})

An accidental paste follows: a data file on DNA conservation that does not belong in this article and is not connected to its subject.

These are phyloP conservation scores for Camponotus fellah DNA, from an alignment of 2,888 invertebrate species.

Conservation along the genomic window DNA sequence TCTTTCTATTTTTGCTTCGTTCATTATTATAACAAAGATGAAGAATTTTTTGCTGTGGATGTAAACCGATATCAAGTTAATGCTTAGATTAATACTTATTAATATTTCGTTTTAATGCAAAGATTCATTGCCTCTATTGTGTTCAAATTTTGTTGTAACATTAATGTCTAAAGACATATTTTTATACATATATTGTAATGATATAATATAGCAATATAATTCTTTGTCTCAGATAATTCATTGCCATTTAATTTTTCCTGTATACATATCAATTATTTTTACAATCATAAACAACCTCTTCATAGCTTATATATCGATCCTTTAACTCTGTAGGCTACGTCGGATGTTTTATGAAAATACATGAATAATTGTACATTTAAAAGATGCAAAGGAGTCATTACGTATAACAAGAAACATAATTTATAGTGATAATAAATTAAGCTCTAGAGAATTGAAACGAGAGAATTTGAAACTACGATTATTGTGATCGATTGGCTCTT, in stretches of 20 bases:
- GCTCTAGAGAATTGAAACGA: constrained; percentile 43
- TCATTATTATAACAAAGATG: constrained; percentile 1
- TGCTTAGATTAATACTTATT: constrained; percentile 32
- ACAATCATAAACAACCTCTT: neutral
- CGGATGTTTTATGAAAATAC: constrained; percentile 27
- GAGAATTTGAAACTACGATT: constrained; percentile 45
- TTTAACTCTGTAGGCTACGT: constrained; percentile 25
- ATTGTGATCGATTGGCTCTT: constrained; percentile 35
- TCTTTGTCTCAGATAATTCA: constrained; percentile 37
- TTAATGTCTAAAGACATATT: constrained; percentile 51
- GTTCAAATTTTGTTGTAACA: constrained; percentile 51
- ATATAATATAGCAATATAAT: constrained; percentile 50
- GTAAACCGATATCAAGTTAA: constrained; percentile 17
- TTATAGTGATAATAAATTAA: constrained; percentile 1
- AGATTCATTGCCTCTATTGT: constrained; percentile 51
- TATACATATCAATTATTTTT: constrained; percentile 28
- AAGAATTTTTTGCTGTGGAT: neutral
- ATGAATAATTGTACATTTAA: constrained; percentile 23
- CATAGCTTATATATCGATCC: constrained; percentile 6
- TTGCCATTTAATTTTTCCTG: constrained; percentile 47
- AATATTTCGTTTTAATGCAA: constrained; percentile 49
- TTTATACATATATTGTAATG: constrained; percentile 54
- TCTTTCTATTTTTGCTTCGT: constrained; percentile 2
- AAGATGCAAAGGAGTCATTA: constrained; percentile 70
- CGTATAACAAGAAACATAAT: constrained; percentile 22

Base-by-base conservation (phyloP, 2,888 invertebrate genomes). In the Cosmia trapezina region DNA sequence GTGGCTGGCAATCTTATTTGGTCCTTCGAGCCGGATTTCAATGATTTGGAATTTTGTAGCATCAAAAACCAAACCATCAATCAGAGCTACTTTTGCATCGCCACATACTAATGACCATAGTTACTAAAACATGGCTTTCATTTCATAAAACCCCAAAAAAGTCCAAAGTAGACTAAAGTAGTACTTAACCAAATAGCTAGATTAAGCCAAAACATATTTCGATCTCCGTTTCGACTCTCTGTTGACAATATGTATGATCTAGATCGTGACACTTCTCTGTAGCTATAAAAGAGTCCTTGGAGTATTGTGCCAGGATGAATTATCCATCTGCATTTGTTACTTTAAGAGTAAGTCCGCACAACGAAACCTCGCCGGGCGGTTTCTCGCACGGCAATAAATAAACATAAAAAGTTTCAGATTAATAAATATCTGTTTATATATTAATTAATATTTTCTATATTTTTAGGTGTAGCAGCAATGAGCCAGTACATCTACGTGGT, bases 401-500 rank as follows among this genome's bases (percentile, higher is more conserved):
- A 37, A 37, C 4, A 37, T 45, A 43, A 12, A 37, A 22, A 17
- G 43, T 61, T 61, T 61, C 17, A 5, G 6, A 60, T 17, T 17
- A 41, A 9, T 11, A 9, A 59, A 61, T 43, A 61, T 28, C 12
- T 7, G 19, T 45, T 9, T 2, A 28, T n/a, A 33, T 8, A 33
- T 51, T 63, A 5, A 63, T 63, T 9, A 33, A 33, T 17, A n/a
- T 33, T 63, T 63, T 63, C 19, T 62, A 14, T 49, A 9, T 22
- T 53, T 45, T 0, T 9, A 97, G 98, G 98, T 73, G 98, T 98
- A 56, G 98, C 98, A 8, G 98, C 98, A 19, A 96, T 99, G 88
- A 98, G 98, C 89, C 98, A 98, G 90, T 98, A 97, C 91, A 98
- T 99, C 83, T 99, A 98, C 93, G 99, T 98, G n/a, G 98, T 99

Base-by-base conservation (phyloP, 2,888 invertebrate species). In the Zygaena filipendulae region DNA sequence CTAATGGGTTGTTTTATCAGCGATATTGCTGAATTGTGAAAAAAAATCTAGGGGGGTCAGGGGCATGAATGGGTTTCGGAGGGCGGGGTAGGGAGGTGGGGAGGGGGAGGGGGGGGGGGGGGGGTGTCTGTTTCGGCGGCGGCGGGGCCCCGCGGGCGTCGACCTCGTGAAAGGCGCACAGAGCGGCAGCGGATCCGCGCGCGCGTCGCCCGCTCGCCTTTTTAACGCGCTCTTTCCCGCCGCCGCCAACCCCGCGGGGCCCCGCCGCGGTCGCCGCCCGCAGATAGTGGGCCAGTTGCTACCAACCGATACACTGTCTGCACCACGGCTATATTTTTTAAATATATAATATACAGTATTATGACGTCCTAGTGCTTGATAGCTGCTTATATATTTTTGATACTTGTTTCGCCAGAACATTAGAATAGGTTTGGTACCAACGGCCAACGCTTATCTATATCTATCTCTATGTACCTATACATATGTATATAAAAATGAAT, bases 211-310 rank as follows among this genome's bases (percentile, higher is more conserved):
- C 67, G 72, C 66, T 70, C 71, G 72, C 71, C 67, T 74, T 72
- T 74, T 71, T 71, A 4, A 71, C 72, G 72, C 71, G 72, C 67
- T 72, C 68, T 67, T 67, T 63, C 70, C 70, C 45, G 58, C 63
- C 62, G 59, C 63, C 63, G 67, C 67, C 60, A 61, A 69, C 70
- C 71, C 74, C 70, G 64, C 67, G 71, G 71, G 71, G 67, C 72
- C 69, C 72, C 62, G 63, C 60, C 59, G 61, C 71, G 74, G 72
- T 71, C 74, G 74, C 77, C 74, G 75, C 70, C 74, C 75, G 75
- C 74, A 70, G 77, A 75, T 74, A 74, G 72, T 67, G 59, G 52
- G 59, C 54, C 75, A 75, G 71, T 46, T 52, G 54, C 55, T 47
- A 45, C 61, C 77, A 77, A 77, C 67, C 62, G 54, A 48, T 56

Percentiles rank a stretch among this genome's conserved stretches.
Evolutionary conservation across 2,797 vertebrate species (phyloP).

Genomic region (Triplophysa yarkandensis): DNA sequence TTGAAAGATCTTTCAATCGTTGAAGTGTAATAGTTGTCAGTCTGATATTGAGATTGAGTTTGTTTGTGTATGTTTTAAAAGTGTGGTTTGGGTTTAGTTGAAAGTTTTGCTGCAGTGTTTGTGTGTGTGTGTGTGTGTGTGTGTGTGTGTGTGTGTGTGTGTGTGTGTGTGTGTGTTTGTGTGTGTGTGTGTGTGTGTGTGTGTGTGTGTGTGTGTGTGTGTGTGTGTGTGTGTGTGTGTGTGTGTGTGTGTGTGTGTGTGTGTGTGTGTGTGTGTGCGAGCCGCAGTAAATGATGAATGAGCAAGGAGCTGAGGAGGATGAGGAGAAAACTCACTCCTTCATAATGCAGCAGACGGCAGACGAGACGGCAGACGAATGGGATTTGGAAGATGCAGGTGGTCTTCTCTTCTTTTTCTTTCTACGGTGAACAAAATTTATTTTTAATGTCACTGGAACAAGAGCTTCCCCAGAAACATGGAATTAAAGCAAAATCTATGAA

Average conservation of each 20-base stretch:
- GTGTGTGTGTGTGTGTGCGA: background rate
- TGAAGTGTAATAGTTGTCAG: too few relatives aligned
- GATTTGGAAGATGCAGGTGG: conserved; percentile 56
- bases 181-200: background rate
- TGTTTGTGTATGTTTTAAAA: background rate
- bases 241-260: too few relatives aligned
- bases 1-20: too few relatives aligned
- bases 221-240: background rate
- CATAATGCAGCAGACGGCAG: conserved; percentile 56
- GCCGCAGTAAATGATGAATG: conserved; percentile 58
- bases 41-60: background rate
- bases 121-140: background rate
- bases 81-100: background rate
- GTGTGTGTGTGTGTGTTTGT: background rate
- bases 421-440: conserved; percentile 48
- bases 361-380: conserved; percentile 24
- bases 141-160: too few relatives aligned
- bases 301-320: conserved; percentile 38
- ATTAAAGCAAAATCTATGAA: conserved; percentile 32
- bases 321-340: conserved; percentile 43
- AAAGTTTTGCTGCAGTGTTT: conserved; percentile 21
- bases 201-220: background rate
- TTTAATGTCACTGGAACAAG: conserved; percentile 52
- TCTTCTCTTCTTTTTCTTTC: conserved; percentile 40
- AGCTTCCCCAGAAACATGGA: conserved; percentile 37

output$plot <- renderPlot({ ggplot(updated_cdf_calc(), aes(x = x)) + geom_line(aes(y = cdf_est)) + ylab("Cumulative Probability") } ) output$quantile_text <- renderText({